Subject: Re: "console" on multi-device busses
To: Lennart Augustsson <firstname.lastname@example.org>
From: Erik E. Fair <email@example.com>
Date: 05/15/1999 16:58:53
I recognize the i18n issues in keyboard scancodes are a pain; it
strikes me that this is an issue with the interface between our chosen
window system and the NetBSD kernel. Either we get completely out of the
way, and let X11 try to do the right thing (and help it where minimally
necessary), or we virtualize it so that a common protocol of some sort
(standard scancodes?) is spoken between the NetBSD keyboard/mouse drivers
and X11 (e.g. an extended wscons).
I honestly don't know which approach is better. UNIX has traditionally
supported (where "support" means "get the hell out of the way") nearly
completely "raw" access to various devices for applications that wanted it,
but that means putting the smarts in the application. On the other hand, if
the kernel virtualizes (as UNIX does for disks, TTYs, and other things with
relatively well understood models of operation), then we take on the
low-level support headaches. Are the Xfree86 people pushing any particular
model for this?
I'm probably going to regret asking this, but is supporting a multiple
console system (i.e. N frame buffers, with N keyboard/mouse combinations,
for N users) so that multiple users can use one computer a really
Maybe "console" is the wrong word.
When people say "multi-headed" to me these days, I think of my
PowerMacintosh 8600/300, with one keyboard, one mouse, and two 20" Apple
MultiSync Monitors on it, with one contiguous desktop (it's nice to have
all that screen real-estate; at one point at Apple, I had a machine in my
office with one color monitor, and two 19" greyscales on either side of it
for terminal windows). I submit that this is likely to be a far more common
configuration (particularly in the Mac system space, since they've
supported multiple screens seemingly forever) than two or more people using
the same machine with multiple frame buffers. I mean, computers are so
cheap (granted, I'm spoiled; I live in Silicon Valley, but that just means
we're on the leading edge of these things; it percolates out to the rest of
the world in due course), why not N CPUs per user for N >= 1, as opposed to
N users per CPU?
Now, having said that, I can give you a pointer to related reference
material; in the old days, we all used TTYs, and all state relating to one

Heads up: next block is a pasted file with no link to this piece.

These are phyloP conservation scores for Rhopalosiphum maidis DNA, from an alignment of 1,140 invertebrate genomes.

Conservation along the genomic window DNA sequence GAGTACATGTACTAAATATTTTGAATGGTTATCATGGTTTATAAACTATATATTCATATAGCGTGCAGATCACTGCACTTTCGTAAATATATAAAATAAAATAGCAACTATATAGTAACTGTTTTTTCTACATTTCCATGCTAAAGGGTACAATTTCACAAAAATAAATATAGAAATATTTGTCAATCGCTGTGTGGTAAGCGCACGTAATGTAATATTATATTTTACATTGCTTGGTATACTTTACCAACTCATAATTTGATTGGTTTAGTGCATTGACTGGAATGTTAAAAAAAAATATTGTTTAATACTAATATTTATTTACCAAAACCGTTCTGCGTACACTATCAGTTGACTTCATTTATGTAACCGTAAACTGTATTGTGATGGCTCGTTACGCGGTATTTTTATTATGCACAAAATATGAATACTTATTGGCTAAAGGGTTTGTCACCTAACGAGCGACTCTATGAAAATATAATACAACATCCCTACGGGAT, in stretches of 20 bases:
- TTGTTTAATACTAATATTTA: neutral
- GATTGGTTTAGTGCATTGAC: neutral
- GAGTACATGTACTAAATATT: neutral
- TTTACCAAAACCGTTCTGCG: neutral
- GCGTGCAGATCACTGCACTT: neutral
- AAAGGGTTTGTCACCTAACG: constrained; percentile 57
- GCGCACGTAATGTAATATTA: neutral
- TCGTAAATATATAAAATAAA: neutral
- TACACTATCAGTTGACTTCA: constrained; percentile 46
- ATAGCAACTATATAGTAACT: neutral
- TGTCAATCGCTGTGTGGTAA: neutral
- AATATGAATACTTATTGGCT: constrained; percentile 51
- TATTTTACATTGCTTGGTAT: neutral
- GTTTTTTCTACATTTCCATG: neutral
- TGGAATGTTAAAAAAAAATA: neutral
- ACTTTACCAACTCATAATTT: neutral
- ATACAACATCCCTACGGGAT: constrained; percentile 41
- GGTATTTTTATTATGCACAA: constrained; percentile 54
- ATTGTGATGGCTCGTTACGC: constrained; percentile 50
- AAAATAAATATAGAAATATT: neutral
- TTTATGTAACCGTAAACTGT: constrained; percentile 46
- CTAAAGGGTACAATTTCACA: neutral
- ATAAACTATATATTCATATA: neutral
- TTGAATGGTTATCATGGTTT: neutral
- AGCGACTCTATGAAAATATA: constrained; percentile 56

user's interaction with the system was associated with that TTY, which had
a standard interface: ASCII in, ASCII out, and a single node in /dev.
In the modern world, where what we would have thought of as a TTY is now
split up in to screen, keyboard, and "pointer" that are all separate
devices with separate drivers, we need a new unifying notion to associate
these things and the processes that want to play with them, with each other
for I/O dispatch, and other common operations. Steve Bellovin took a step
in this direction some years ago by creating the notion of a "session" and
wrote up a paper about it for a USENIX Conference. A quick search of the
Internet in the right place turned this up:
Steve gave this paper at the Summer 1988 USENIX Conference. While it is
about TTYs, I think the essential notion is what you need to do what you
want; the rest of UNIX should just follow along nicely once this is done.
The rub I see in implementation is figuring out which keyboards and mice
are associated with which frame buffers; I think that problem is just nasty
enough that it's worth dodging by saying, "... there can be only one!"
particularly since if we say that, we get the advantages I enumerated
earlier: no need to care which keyboard is "console" - they all are. No
need to worry about hot-swap, etc.
As I think about it, if we really want to go down this path, we may want to
have a closer look at the Plan9 model: file server, CPU server, "terminal"
(more analogus to an X terminal than a TTY) rather than the "workstation"
model we've been using all this time which is really just a shrunken
Do you have a particular application in mind for your multiple-user
multiple frame-buffer system?
P.S. I spent this week at the Apple World Wide Developer's Conference
(WWDC) in San Jose; I will be writing up some notes because there are some
things we can use, some issues for us to think about, and some things we
all need to be aware of.